In many of her previous works, Clarke has used paintings -- Toulouse-Lautrec, Hieronymous Bosch, Egon Schiele, and Gustav Klimt -- for inspiration. Instead, this piece is drawn from the 1984 film Kaos that Italian filmmakers Paolo and Vittorio Taviani adapted from a group of Luigi Pirandello stories. The title refers to the Sicilian town where Pirandello was born and therefore doesn't necessarily suggest a chaotic state of being. Although, there's some of that, too.
In Clarke's transfer of the movie -- which I haven't seen (but I know the Tavianis' strength is tapping profound emotion) -- she's focused on four of the film's four tales, with a particular empahsis on two of them. In one, a young woman, whose husband has a bout of madness when the moon is full, is attracted to another young man. In the other, the townspeople have a problem with an undertaker in relation to their not being able to bury their dead.
Clarke precedes these sequences with a prologue involving a group of people immigrating to America. The implication seems to be that they may be leaving their homeland behind but they're bringing their provocative stories with them. Not a bad observation, but not one to stir viewers' deeper emotions, either. If Clarke gets around to conveying much more, I missed it.
Luckily, Clarke succeeds in getting the atmosphere so right you could cut it with a knife. It's largely realized in Scott Pask's set, which features the kind of time-worn exterior walls and unprepossessing doors common to Italian villages. Christopher Akerlind's lighting is also invaluable, plunging the stage into tenebrous dark and suddenly aiming tired yellow slashes across it. Donna Zakowska dresses the 14-member cast -- which features both established performers include George de la Pena and Rocco Sisto and those making their Manhattan bows -- in clothes that suggest characters whose entire wardrobes could be hung on three or four hooks and folded into one or two drawers. But a lulling mood doesn't guarantee a finished production.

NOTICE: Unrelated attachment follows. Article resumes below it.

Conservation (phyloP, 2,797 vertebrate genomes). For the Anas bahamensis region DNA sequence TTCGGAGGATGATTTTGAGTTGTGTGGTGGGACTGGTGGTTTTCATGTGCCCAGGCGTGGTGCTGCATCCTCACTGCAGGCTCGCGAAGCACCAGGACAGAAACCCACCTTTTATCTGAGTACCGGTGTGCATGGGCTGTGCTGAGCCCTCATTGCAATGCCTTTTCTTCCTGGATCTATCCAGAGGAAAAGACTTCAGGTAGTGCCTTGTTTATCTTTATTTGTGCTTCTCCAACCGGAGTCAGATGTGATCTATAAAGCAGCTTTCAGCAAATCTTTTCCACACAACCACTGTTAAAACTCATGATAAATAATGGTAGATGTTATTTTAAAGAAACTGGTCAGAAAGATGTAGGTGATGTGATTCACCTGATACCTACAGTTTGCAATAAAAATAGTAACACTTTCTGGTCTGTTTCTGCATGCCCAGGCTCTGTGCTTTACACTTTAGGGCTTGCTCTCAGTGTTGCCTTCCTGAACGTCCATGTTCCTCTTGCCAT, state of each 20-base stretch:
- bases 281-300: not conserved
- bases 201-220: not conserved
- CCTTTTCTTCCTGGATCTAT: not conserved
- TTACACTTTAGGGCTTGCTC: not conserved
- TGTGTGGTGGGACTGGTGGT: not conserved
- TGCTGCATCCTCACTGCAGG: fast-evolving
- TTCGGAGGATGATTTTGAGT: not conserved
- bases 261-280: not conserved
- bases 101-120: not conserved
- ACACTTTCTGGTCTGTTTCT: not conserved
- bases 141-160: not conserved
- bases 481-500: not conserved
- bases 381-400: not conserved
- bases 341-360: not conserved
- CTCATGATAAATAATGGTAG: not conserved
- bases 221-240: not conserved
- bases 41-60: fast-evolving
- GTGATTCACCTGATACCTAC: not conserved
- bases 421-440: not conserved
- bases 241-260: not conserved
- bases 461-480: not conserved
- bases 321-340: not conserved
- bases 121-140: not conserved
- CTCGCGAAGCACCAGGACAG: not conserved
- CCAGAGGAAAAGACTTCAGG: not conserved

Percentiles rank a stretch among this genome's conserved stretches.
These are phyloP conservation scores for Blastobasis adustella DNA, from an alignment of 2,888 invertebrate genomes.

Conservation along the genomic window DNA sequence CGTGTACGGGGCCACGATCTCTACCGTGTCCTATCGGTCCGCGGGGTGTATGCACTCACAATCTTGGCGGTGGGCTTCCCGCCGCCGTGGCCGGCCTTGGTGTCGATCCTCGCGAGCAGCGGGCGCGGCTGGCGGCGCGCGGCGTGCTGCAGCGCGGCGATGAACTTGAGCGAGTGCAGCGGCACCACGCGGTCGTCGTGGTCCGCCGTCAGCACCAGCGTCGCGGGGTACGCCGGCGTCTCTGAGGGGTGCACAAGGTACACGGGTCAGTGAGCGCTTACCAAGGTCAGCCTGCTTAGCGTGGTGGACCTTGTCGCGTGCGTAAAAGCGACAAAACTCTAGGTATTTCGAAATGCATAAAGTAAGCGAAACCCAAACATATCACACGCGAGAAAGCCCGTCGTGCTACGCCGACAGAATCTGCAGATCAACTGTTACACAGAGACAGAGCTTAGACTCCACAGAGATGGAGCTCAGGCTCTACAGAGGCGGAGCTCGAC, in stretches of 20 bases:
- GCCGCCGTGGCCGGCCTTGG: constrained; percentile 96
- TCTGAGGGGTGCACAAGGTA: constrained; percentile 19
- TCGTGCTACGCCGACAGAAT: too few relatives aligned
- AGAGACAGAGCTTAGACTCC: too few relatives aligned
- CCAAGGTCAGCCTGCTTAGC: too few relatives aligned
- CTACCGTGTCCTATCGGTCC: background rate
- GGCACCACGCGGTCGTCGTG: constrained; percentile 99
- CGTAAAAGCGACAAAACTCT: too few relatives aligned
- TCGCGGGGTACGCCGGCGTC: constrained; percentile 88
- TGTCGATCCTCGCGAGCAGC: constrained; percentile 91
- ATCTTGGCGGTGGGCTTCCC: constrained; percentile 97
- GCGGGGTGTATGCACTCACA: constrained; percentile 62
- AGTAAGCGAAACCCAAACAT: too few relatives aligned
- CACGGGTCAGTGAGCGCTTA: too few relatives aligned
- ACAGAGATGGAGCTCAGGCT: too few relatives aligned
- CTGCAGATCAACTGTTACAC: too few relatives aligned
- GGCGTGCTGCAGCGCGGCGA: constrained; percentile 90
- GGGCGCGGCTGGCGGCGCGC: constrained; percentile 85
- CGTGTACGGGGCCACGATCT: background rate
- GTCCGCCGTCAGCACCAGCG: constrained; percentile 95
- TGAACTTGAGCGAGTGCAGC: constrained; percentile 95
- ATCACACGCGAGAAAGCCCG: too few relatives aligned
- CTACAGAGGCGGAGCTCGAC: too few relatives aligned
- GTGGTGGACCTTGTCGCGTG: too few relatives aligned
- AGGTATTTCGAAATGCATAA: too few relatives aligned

Most importantly, I was hoping to see more choreography than I did. Clarke has always moved dancers around with idiosyncratic verve, and does so here, but only sparingly. Suddenly, women arrive on stage spinning, their long hair whipping. Along with a segment of excited leg-stamping, the spins are the choreographic highlight. That's about it.
There's also lots of dialogue spoken in Italian and translated into English via supertitles thrown on the upstage right theater wall. The projections, by Tal Yarden, are mottled and dim, as if to say "You don't really have to read these to get the gist." Maybe you don't. And just maybe, there isn't a whole lot to get in Kaos.